- All women of childbearing age should be screened for alcohol use with validated screening tools (e.g., T-ACE, TWEAK, AUDIT) by their health care provider. Women at risk for heavy alcohol use should be offered early brief intervention (e.g., counselling).
- The purpose of FASD screening is to determine the need for referral and support for the mother and to facilitate referral to a diagnostic clinic.
- The role of the family physician or primary care health provider in screening for FASD is to:
- recognize patients with dysmorphic features and/or developmental/learning and behavioural problems that may be due to prenatal alcohol exposure
- confirm the alcohol history
- refer the patient to a multidisciplinary diagnostic team with expertise in FASD diagnosis.
- Abstinence should be recommended to all women during pregnancy.
Screening for alcohol use during pregnancy
The Society of Obstetricians and Gynecologists of Canada recommends discussing alcohol use with all women of childbearing age. Alcohol screening and support for women who are at risk should be considered a routine part of health care.
Health care providers should advise women that low-level consumption of alcohol in early pregnancy is not an indication for termination of pregnancy.
Health care providers should offer brief interventions for at-risk drinking and pregnant women should have priority access to withdrawal management and other treatment services.
Identifying who should be referred for assessment and diagnosis
Note: Screening is the first step in the diagnostic process It is not sufficient to establish a diagnosis.
Refer to specialized FASD services for assessment and diagnosis when:
- the three facial features characteristic of FASD (smooth ridge between the nose and upper lip, thin upper lip, short distance between the inner and outer corners of the eye) are present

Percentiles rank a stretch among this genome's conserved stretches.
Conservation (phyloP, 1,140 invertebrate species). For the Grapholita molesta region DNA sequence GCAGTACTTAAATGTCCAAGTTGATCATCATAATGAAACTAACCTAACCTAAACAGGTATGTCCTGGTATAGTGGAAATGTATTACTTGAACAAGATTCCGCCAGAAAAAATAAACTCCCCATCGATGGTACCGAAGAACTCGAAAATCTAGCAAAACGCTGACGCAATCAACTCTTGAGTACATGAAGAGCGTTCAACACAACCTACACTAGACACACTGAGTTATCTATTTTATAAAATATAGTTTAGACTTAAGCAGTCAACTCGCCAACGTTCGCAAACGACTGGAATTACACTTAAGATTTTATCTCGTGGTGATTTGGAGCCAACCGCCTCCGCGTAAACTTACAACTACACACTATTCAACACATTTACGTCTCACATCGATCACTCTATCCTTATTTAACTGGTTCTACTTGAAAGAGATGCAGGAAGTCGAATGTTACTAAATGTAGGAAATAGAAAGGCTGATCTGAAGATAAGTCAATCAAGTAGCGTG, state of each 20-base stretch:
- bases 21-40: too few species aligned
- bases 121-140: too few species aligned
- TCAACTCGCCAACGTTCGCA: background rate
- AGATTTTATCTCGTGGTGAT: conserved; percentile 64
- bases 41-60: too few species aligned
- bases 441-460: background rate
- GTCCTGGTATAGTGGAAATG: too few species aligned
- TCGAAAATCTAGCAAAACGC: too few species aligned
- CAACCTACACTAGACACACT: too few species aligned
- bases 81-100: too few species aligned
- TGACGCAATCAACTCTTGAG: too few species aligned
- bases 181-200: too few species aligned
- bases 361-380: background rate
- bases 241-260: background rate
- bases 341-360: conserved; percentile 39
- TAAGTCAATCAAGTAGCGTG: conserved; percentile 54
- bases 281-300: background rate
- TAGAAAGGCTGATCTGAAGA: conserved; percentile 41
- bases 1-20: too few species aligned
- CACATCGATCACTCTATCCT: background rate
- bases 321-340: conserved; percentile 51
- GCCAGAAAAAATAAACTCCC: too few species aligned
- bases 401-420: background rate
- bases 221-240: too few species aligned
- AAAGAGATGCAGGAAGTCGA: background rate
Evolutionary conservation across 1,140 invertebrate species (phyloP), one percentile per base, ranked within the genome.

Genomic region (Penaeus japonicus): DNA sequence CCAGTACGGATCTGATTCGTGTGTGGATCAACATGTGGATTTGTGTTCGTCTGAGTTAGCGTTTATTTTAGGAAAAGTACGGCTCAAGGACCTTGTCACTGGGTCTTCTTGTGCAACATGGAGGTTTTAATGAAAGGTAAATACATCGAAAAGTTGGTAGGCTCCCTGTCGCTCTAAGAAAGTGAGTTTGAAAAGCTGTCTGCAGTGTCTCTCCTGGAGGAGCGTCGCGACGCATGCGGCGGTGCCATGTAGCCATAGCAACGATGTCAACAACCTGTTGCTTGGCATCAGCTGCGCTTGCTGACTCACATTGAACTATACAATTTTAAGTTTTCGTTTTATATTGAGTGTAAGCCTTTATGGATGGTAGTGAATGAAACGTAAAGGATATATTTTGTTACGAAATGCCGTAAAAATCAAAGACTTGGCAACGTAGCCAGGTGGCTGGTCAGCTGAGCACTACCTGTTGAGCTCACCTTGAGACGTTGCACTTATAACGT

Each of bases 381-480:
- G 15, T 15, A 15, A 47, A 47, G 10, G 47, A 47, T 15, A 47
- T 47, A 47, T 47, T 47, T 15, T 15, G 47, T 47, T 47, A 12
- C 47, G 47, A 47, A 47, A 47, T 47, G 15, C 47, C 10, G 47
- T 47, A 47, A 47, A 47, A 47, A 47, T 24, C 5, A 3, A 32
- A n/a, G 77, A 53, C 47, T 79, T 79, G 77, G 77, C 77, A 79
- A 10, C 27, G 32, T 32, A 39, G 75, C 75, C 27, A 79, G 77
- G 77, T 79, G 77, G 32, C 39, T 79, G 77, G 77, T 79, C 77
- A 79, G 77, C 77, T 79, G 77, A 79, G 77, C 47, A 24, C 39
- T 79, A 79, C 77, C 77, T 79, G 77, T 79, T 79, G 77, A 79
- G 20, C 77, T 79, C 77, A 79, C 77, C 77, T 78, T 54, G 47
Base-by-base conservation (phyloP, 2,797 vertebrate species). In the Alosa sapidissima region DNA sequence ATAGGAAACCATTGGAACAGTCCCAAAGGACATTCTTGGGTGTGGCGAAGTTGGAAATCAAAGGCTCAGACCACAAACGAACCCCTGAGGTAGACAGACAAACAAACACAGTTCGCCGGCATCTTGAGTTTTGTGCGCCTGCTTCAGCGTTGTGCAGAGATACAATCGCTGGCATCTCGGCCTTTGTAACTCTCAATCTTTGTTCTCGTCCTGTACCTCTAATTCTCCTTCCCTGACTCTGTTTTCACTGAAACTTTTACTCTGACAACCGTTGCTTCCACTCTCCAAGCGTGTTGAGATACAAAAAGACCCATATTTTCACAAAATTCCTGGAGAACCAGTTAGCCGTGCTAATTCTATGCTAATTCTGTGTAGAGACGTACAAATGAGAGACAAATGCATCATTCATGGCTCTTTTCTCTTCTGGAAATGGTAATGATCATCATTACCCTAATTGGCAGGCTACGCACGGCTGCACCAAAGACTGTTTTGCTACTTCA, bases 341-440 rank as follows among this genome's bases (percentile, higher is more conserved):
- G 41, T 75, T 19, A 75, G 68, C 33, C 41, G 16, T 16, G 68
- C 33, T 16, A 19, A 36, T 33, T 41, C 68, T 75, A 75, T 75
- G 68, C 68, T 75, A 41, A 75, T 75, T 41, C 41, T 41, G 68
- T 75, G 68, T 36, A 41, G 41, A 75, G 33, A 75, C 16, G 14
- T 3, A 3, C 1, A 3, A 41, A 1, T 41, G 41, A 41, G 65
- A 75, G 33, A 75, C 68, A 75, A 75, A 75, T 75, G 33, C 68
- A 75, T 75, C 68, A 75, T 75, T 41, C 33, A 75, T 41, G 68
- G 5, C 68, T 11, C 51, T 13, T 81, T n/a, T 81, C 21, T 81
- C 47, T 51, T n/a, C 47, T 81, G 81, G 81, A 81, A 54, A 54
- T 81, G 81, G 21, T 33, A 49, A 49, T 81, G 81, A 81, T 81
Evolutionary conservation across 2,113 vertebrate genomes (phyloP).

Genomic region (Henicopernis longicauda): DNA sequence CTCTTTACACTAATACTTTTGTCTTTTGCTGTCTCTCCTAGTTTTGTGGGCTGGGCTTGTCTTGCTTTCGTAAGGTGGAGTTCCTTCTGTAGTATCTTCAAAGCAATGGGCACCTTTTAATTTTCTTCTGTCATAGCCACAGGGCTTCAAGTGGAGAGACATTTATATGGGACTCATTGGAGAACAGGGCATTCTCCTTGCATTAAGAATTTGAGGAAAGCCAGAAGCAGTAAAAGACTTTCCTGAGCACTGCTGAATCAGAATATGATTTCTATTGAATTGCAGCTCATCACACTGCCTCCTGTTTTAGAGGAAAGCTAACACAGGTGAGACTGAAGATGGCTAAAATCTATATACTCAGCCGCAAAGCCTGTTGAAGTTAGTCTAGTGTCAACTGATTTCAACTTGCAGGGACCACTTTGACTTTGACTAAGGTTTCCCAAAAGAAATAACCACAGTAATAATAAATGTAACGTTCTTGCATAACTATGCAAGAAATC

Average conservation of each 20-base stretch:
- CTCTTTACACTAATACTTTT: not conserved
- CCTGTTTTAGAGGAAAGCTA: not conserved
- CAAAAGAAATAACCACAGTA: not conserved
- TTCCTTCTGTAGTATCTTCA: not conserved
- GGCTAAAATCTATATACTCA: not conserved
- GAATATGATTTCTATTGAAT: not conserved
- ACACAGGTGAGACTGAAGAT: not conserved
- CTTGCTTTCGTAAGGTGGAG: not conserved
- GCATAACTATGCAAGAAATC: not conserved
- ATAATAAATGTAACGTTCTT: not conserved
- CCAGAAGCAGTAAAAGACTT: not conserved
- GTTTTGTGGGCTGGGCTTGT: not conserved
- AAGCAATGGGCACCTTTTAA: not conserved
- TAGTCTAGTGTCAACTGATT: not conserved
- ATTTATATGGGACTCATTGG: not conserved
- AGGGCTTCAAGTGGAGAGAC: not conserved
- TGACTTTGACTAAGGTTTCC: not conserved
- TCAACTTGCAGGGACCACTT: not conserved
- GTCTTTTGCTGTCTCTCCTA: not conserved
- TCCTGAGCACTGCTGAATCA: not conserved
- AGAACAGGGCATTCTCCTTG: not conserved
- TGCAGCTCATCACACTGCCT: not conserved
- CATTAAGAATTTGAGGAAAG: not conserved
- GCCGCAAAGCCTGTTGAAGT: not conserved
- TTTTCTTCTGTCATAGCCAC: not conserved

- there is evidence of significant prenatal alcohol exposure
- there are one or more of the characteristic facial features, growth deficits, and known or probable prenatal alcohol exposure
- there are one or more the characteristic facial features with pre- or post-natal growth deficits, or both (at or below the tenth percentile), and one or more central nervous system deficits, and known or probable prenatal alcohol exposure.
Certain populations should receive special attention in screening for FASD, including:
- children seen in neurodevelopmental and/or birth defect clinics
- children in special education programs
- children in child care systems (e.g., orphanages, foster care, child welfare/social services)
- correctional populations
- youth in juvenile justice programs
- clients of the mental health care system.
FASD diagnostic clinics
The Canada FASD Research Network (CanFIND) has a list of diagnostic clinics in Alberta, British Columbia, Manitoba, Saskatchewan, and the Yukon and Northwest Territories.
The Fetal Alcohol Spectrum Disorder Ontario Network of Expertise (FASD ONE) provides information about diagnostic services in Ontario. The information is organized by region.
FASD Child Welfare has a online searchable database that can be filtered by province and treatment category.
- National Screening Tool Kit for Children and Youth Identified and Potentially Affected by FASD (Public Health Agency of Canada, 2012). The toolkit includes links to:
- Neurobehavioural Screening Tool (for 6–18-year-olds)
- Maternal Drinking Guide (for at-risk women)
- Medicine Wheel tool (for 4–14-year-olds and at-risk mothers)
- FASD Screening & Referral Form for Youth Probation Officers (for youth)
- Meconium Fatty Acid Ethyl Esters (FAEE) Testing (for newborns and at-risk mothers)
- Canadian FASD Screening Toolkit (Motherisk)
- Youth Probation Officers' Guide to FASD Screening and Referral (Asante Centre).